Attendees were then presented with actual case studies already taking place. Cath Beaver from the Environment Agency, Patrick Middleton from BBSCR, and Olivia O’Sullivan, of DFID all outlined various examples of where Open Policy techniques have been used in their day to day policy making work. To highlight one example, O’Sullivan presented DFID’s use of the Ideo platform as part of the Amplify Project, which aimed to crowdsource and fund solutions to pressing global development issues, such as making urban areas safer and empowering for women and girls. She noted she by working on the project she learned that “good ideas come from everywhere” and that Open Policy Making gave DFID “access to new audiences and increased opportunities for research and collaboration.”
In terms of barriers to Open Policy Making civil servants suggested they faced 5 key restrictions: 1. The traditional narrow authorisation environment of the civil service means policy makers are anxious to receive permission before trying new methods; 2. Attendees noted that there was a need to increase awareness Open Policy Making in order to increase their confidence in trying new methods; 3. There was a feeling that more resources & time were needed in order to make Open Policy Making work; 4. Despite the apparent rise of digital, attendees noted that IT restrictions to certain websites and social media narrowed their ability to carry out the broad consultation and research required when practising Open Policy Making; 5. There was a concern about external perception – how will Open Policy Making be received by the media & the public?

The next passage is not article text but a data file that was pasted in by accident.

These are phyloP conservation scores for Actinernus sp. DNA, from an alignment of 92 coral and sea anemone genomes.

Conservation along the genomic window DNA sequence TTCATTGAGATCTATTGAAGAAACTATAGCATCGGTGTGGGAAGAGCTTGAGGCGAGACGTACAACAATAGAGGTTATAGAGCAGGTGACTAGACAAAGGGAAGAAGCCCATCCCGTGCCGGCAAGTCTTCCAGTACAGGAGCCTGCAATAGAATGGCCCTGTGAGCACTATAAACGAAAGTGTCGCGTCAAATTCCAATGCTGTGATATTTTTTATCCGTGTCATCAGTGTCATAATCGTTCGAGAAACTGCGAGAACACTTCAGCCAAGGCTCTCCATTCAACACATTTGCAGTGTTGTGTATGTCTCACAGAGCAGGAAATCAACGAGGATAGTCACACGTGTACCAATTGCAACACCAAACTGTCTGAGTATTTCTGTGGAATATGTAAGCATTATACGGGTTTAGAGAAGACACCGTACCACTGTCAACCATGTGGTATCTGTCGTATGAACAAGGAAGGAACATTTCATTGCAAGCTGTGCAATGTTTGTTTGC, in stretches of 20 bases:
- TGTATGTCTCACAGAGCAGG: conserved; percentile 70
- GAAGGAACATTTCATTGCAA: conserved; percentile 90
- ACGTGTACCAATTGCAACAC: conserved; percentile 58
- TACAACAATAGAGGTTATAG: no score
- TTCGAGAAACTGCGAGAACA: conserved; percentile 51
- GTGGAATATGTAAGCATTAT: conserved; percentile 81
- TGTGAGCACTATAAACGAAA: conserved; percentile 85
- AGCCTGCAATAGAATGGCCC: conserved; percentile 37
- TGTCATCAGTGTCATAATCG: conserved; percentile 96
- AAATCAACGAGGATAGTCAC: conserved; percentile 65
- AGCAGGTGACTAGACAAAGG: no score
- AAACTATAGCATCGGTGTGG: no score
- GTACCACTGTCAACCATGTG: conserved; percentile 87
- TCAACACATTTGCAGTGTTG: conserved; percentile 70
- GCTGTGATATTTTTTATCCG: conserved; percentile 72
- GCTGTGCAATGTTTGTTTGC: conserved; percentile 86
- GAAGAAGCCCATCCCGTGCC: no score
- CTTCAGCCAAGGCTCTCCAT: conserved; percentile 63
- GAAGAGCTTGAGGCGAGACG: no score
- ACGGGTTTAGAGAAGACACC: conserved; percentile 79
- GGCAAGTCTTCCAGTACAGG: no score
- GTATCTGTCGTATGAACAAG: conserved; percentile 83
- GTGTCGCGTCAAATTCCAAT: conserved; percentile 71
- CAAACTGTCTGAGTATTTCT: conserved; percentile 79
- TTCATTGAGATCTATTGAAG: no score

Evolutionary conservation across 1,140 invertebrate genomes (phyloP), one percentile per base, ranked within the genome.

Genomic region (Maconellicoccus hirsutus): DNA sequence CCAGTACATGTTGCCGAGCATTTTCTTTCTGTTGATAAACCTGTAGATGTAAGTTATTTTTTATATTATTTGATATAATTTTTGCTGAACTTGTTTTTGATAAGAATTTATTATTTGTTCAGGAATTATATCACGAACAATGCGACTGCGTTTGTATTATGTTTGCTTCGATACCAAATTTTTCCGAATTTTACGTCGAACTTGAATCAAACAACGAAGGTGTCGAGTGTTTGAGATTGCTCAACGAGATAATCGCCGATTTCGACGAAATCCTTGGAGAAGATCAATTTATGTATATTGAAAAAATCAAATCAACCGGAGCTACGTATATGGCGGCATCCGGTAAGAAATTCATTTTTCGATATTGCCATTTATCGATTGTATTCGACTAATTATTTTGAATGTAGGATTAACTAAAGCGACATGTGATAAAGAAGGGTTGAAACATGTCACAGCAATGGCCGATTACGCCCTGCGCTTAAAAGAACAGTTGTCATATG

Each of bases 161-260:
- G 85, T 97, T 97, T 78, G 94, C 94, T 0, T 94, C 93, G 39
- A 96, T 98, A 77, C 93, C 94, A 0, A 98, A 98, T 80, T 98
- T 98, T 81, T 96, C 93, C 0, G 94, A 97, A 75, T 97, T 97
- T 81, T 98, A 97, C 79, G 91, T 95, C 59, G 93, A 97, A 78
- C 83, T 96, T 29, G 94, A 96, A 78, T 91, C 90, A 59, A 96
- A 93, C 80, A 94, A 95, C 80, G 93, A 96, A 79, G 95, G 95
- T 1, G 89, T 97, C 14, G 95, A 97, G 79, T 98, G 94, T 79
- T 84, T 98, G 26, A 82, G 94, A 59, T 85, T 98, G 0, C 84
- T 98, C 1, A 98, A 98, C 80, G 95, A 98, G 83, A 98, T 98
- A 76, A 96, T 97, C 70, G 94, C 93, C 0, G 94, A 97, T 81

With regards to possible solutions, suggestions included: a cultural shift towards increased freedom and time for policy makers to experiment; a need for honesty in order to highlight who, or what, is hindering the use of Open Policy Making and Public Dialogue; and there was a request for the Open Policy Making team and its national partners to go into departments to increase a awareness and confidence, rather than just hosting general that civil servants must attend independently.
Perhaps the Open Policy Making team, and Demsoc & Involve in their roles as national partners, should practice one of the key aspects of Open Policy Making: go to where people are. If the benefits that were highlighted at the event can be told from within government departments then perhaps the other solutions of increased freedom, time and honesty will follow along with further examples of Open Policy Making leading to better policy and services.
The event continued to release Open Policy Making from its box; if civil servants can be brave, experiment and focus on lessons learned, rather than fearing failure, it will become increasingly difficult to return Open Policy Making and Public Dialogue to the box of theory as these new participative methods will become the new normal.